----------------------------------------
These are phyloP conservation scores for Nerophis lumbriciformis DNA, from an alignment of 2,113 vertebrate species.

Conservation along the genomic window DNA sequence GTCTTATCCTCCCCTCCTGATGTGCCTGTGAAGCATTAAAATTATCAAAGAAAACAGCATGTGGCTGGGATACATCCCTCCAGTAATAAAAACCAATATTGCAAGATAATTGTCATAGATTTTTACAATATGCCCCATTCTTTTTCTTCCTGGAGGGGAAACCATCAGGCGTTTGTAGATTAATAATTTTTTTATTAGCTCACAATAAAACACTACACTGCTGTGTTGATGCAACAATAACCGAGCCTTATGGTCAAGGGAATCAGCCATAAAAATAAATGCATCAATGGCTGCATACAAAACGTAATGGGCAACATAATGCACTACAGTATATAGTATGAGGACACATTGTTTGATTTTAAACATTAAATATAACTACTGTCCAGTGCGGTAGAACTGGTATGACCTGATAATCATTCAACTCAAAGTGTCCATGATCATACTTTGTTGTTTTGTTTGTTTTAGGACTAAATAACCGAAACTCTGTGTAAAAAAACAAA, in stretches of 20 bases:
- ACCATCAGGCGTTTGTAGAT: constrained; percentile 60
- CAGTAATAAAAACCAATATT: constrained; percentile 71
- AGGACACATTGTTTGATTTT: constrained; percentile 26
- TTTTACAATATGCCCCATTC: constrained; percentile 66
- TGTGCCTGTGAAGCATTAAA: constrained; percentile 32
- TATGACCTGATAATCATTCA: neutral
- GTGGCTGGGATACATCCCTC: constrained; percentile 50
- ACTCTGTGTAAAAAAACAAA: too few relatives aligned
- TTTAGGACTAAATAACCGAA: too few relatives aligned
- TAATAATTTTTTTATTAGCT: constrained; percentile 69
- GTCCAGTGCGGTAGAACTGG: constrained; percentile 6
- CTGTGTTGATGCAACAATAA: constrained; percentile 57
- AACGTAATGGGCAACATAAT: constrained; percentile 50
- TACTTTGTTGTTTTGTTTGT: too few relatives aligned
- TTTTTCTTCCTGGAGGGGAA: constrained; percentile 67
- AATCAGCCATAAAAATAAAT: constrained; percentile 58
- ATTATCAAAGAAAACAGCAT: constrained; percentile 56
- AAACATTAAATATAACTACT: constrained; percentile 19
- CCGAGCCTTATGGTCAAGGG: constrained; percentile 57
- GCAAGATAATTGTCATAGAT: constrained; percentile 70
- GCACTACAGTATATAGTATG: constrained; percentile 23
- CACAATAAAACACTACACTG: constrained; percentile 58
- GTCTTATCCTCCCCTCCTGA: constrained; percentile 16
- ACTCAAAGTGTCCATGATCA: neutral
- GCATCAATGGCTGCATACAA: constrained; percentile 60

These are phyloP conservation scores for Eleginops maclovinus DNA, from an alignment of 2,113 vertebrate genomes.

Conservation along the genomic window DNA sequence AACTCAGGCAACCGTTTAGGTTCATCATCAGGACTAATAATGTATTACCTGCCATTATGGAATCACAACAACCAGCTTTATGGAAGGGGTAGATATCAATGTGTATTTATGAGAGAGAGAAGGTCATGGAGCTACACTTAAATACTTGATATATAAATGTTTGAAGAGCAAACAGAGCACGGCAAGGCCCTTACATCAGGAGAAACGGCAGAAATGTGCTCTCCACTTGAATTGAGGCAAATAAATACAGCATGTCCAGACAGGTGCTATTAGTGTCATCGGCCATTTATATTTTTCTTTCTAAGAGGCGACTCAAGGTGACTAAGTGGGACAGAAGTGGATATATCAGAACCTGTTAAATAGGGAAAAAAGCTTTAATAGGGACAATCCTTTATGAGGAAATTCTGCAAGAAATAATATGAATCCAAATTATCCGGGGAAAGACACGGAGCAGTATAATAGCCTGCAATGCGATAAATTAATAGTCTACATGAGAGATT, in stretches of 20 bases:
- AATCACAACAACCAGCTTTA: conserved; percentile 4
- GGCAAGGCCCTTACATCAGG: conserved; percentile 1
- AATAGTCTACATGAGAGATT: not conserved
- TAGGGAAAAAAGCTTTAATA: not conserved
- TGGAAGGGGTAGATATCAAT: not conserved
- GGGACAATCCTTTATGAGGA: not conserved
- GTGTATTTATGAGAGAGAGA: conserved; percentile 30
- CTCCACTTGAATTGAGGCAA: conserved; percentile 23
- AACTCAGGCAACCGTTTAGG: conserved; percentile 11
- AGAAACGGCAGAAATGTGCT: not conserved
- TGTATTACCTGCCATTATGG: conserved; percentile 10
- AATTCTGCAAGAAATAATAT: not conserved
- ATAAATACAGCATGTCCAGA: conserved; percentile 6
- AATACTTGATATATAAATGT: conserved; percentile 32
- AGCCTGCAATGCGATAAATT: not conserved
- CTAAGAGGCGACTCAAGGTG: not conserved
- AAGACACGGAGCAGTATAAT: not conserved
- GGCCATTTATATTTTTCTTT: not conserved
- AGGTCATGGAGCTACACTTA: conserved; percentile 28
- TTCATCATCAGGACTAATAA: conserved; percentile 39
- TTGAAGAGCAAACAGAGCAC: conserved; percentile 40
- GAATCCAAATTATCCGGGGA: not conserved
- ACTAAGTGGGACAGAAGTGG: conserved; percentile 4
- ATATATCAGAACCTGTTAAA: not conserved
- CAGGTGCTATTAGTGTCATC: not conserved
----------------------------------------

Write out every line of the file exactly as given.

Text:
These are phyloP conservation scores for Nerophis lumbriciformis DNA, from an alignment of 2,113 vertebrate species.

Conservation along the genomic window DNA sequence GTCTTATCCTCCCCTCCTGATGTGCCTGTGAAGCATTAAAATTATCAAAGAAAACAGCATGTGGCTGGGATACATCCCTCCAGTAATAAAAACCAATATTGCAAGATAATTGTCATAGATTTTTACAATATGCCCCATTCTTTTTCTTCCTGGAGGGGAAACCATCAGGCGTTTGTAGATTAATAATTTTTTTATTAGCTCACAATAAAACACTACACTGCTGTGTTGATGCAACAATAACCGAGCCTTATGGTCAAGGGAATCAGCCATAAAAATAAATGCATCAATGGCTGCATACAAAACGTAATGGGCAACATAATGCACTACAGTATATAGTATGAGGACACATTGTTTGATTTTAAACATTAAATATAACTACTGTCCAGTGCGGTAGAACTGGTATGACCTGATAATCATTCAACTCAAAGTGTCCATGATCATACTTTGTTGTTTTGTTTGTTTTAGGACTAAATAACCGAAACTCTGTGTAAAAAAACAAA, in stretches of 20 bases:
- ACCATCAGGCGTTTGTAGAT: constrained; percentile 60
- CAGTAATAAAAACCAATATT: constrained; percentile 71
- AGGACACATTGTTTGATTTT: constrained; percentile 26
- TTTTACAATATGCCCCATTC: constrained; percentile 66
- TGTGCCTGTGAAGCATTAAA: constrained; percentile 32
- TATGACCTGATAATCATTCA: neutral
- GTGGCTGGGATACATCCCTC: constrained; percentile 50
- ACTCTGTGTAAAAAAACAAA: too few relatives aligned
- TTTAGGACTAAATAACCGAA: too few relatives aligned
- TAATAATTTTTTTATTAGCT: constrained; percentile 69
- GTCCAGTGCGGTAGAACTGG: constrained; percentile 6
- CTGTGTTGATGCAACAATAA: constrained; percentile 57
- AACGTAATGGGCAACATAAT: constrained; percentile 50
- TACTTTGTTGTTTTGTTTGT: too few relatives aligned
- TTTTTCTTCCTGGAGGGGAA: constrained; percentile 67
- AATCAGCCATAAAAATAAAT: constrained; percentile 58
- ATTATCAAAGAAAACAGCAT: constrained; percentile 56
- AAACATTAAATATAACTACT: constrained; percentile 19
- CCGAGCCTTATGGTCAAGGG: constrained; percentile 57
- GCAAGATAATTGTCATAGAT: constrained; percentile 70
- GCACTACAGTATATAGTATG: constrained; percentile 23
- CACAATAAAACACTACACTG: constrained; percentile 58
- GTCTTATCCTCCCCTCCTGA: constrained; percentile 16
- ACTCAAAGTGTCCATGATCA: neutral
- GCATCAATGGCTGCATACAA: constrained; percentile 60

These are phyloP conservation scores for Eleginops maclovinus DNA, from an alignment of 2,113 vertebrate genomes.

Conservation along the genomic window DNA sequence AACTCAGGCAACCGTTTAGGTTCATCATCAGGACTAATAATGTATTACCTGCCATTATGGAATCACAACAACCAGCTTTATGGAAGGGGTAGATATCAATGTGTATTTATGAGAGAGAGAAGGTCATGGAGCTACACTTAAATACTTGATATATAAATGTTTGAAGAGCAAACAGAGCACGGCAAGGCCCTTACATCAGGAGAAACGGCAGAAATGTGCTCTCCACTTGAATTGAGGCAAATAAATACAGCATGTCCAGACAGGTGCTATTAGTGTCATCGGCCATTTATATTTTTCTTTCTAAGAGGCGACTCAAGGTGACTAAGTGGGACAGAAGTGGATATATCAGAACCTGTTAAATAGGGAAAAAAGCTTTAATAGGGACAATCCTTTATGAGGAAATTCTGCAAGAAATAATATGAATCCAAATTATCCGGGGAAAGACACGGAGCAGTATAATAGCCTGCAATGCGATAAATTAATAGTCTACATGAGAGATT, in stretches of 20 bases:
- AATCACAACAACCAGCTTTA: conserved; percentile 4
- GGCAAGGCCCTTACATCAGG: conserved; percentile 1
- AATAGTCTACATGAGAGATT: not conserved
- TAGGGAAAAAAGCTTTAATA: not conserved
- TGGAAGGGGTAGATATCAAT: not conserved
- GGGACAATCCTTTATGAGGA: not conserved
- GTGTATTTATGAGAGAGAGA: conserved; percentile 30
- CTCCACTTGAATTGAGGCAA: conserved; percentile 23
- AACTCAGGCAACCGTTTAGG: conserved; percentile 11
- AGAAACGGCAGAAATGTGCT: not conserved
- TGTATTACCTGCCATTATGG: conserved; percentile 10
- AATTCTGCAAGAAATAATAT: not conserved
- ATAAATACAGCATGTCCAGA: conserved; percentile 6
- AATACTTGATATATAAATGT: conserved; percentile 32
- AGCCTGCAATGCGATAAATT: not conserved
- CTAAGAGGCGACTCAAGGTG: not conserved
- AAGACACGGAGCAGTATAAT: not conserved
- GGCCATTTATATTTTTCTTT: not conserved
- AGGTCATGGAGCTACACTTA: conserved; percentile 28
- TTCATCATCAGGACTAATAA: conserved; percentile 39
- TTGAAGAGCAAACAGAGCAC: conserved; percentile 40
- GAATCCAAATTATCCGGGGA: not conserved
- ACTAAGTGGGACAGAAGTGG: conserved; percentile 4
- ATATATCAGAACCTGTTAAA: not conserved
- CAGGTGCTATTAGTGTCATC: not conserved